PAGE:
Squirrels are awfully cute and their antics can be quite entertaining. But squirrel problems arise when these bushy-tailed rodents make a mess of potted plants or dig up small plants in the garden. Squirrels tend to get themselves into a lot of trouble with gardeners, but they can’t help themselves. They’re just doing what squirrels do best.
Squirrel problems cannot be permanently resolved by trapping and relocating the furry critters. Many squirrels breed and produce a litter twice a year. Because they can so quickly replace any missing family members, killing or relocating a pesky squirrel isn’t usually the best way to deal with squirrel problems. If there is a large squirrel population locally, more squirrels will quickly move in to fill the void.
In many cases, the best way to deal with squirrel problems is to learn about squirrel habits and understand how to outsmart these tree-dwelling rodents.
A squirrel’s teeth grow continuously thoughout its life, so squirrels need to do a lot of chewing to keep their teeth from growing too long. They will chew on tree bark and twigs, and they’ll gnaw on wires or chew holes in building so they can get inside and have a look around. If a squirrel gets into an attic and cannot find a way to get out, it will simply make its own exit by chewing a hole to freedom.
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However, squirrels will avoid chewing on something that tastes bad to them. Taste repellents are one way to avoid squirrel problems. Hot pepper sauce can be sprayed on plants or birdfeeders to put a halt to squirrel damage. If squirrels have been gnawing on wires, a mixture of petroleum jelly and hot pepper sauce or cayenne powder can be smeared on the wires to prevent further chewing.
Squirrel problems in the garden can be prevented by installing a tall fence around the garden. However, a fence won’t deter a determined squirrel unless the fence is electrified. Freshly-planted seeds or ripening strawberries are so tempting to squirrels that they won’t mind hopping the fence to reach them, but if that fence is electrified the squirrels won’t go near it. A wire mesh fence topped with an electrified strand will teach squirrels that your garden is off limits.
If there are trees near or overhanging the garden, squirrels will soon learn to reach the garden via the trees. These acrobats will make tremendous leaps to reach a free meal, so trim back any tree branches that overhang the garden. If squirrels are using a nearby tree as a launching pad to access the garden, then you must prevent the squirrels from climbing the tree.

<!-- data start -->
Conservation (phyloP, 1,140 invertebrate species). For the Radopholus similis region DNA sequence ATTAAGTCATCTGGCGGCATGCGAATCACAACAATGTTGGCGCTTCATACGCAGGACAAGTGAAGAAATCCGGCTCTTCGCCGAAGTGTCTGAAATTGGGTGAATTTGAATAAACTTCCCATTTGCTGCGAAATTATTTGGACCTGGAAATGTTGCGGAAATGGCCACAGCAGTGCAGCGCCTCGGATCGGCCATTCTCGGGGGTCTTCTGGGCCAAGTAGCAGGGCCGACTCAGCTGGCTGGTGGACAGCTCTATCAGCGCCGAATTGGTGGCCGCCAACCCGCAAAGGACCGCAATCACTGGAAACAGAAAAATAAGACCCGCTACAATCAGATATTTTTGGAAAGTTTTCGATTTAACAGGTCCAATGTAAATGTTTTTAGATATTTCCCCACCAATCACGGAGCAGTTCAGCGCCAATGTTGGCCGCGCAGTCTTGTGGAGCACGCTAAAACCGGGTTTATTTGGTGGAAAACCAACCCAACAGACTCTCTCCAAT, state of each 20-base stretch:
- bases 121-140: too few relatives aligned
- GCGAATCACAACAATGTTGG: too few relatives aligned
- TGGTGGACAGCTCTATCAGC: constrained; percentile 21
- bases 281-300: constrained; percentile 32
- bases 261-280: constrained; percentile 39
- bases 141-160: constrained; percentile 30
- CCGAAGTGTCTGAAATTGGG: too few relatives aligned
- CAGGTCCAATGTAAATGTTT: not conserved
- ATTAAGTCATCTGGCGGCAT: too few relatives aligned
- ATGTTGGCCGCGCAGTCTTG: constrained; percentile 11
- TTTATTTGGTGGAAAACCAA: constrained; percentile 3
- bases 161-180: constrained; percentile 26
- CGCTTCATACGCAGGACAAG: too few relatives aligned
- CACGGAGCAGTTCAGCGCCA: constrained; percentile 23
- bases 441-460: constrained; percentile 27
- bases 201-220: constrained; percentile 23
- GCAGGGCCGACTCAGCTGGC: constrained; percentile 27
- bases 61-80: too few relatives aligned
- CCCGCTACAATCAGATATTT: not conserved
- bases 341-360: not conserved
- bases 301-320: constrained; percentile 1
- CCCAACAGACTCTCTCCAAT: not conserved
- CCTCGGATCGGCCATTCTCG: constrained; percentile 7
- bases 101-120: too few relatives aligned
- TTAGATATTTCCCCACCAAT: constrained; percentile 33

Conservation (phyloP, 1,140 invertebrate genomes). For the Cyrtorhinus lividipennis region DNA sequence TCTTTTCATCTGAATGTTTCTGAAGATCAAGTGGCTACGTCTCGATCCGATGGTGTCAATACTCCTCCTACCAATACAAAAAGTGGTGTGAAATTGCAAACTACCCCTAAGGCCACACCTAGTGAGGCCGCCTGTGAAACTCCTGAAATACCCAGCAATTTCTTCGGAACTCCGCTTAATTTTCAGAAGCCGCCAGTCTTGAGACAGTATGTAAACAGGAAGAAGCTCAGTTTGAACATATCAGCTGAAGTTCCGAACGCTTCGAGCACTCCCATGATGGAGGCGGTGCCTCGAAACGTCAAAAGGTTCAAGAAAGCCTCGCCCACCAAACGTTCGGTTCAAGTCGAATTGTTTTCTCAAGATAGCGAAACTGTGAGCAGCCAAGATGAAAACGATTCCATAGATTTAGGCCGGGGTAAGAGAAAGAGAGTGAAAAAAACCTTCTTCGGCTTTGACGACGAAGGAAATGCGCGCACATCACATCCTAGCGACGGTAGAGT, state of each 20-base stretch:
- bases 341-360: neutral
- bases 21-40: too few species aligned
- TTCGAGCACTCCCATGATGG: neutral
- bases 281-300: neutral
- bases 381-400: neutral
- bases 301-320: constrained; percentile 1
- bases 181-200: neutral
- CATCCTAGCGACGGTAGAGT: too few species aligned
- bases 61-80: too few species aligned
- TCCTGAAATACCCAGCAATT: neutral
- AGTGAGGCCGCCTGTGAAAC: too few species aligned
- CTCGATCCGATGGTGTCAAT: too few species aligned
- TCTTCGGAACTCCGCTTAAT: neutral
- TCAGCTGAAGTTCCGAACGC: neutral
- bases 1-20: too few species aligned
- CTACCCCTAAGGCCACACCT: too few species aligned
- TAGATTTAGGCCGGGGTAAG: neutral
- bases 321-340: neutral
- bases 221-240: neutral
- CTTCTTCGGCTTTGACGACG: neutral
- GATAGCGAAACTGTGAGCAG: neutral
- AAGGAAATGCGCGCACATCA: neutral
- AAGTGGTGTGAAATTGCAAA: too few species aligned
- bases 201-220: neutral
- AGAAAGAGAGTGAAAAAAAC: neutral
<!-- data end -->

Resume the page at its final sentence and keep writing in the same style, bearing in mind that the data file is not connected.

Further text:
Place a strip of metal sheeting at least two feet wide around the tree trunk. Squirrels will not be able to reach across the metal strip, and if they try to climb it they’ll just slide off. The metal strip should be about six feet from the ground and can be held together with springs that will stretch as the tree grows.
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Potted plants can be the victims of squirrel problems also. Squirrels love to dig in potting soil, and in the process they can uproot or tear apart the potted plants. The squirrels may be looking for a place to bury nuts for the winter, or perhaps they’re just hoping to find buried treasure.
This squirrel problem can be prevented by creating a barrier over the soil in the pot. Sections of wire mesh can be secured over the top of the pot and around the plant so the squirrels can’t reach the soil through the wire. You can also try placing several decorative stones in the pot to make it more difficult for the squirrels to dig.
If the local squirrel population is sparse, relocating problem squirrels can be a solution. Live traps for small animals can be purchased, and in some areas they can also be borrowed or rented from the County Agricultural Extension Agent. Squirrels are naturally curious, but they are also cautious and it can be difficult to entice a squirrel into a live trap.
It can be helpful to cover the trap with an old blanket or tarp to make the trap less obvious. Place a favored food for squirrels in the trap, such as sunflower seeds, peanuts, popcorn, apples or berries, and position the trap in a spot where the squirrels are known to travel. Check the trap daily, and replace the bait regularly to make sure it remains fresh and enticing.
Once a squirrel is trapped, it can be relocated, but always be sure to get permission from the landowner before releasing squirrels onto another property. Always remember that the farmer down the road may not want squirrel problems either.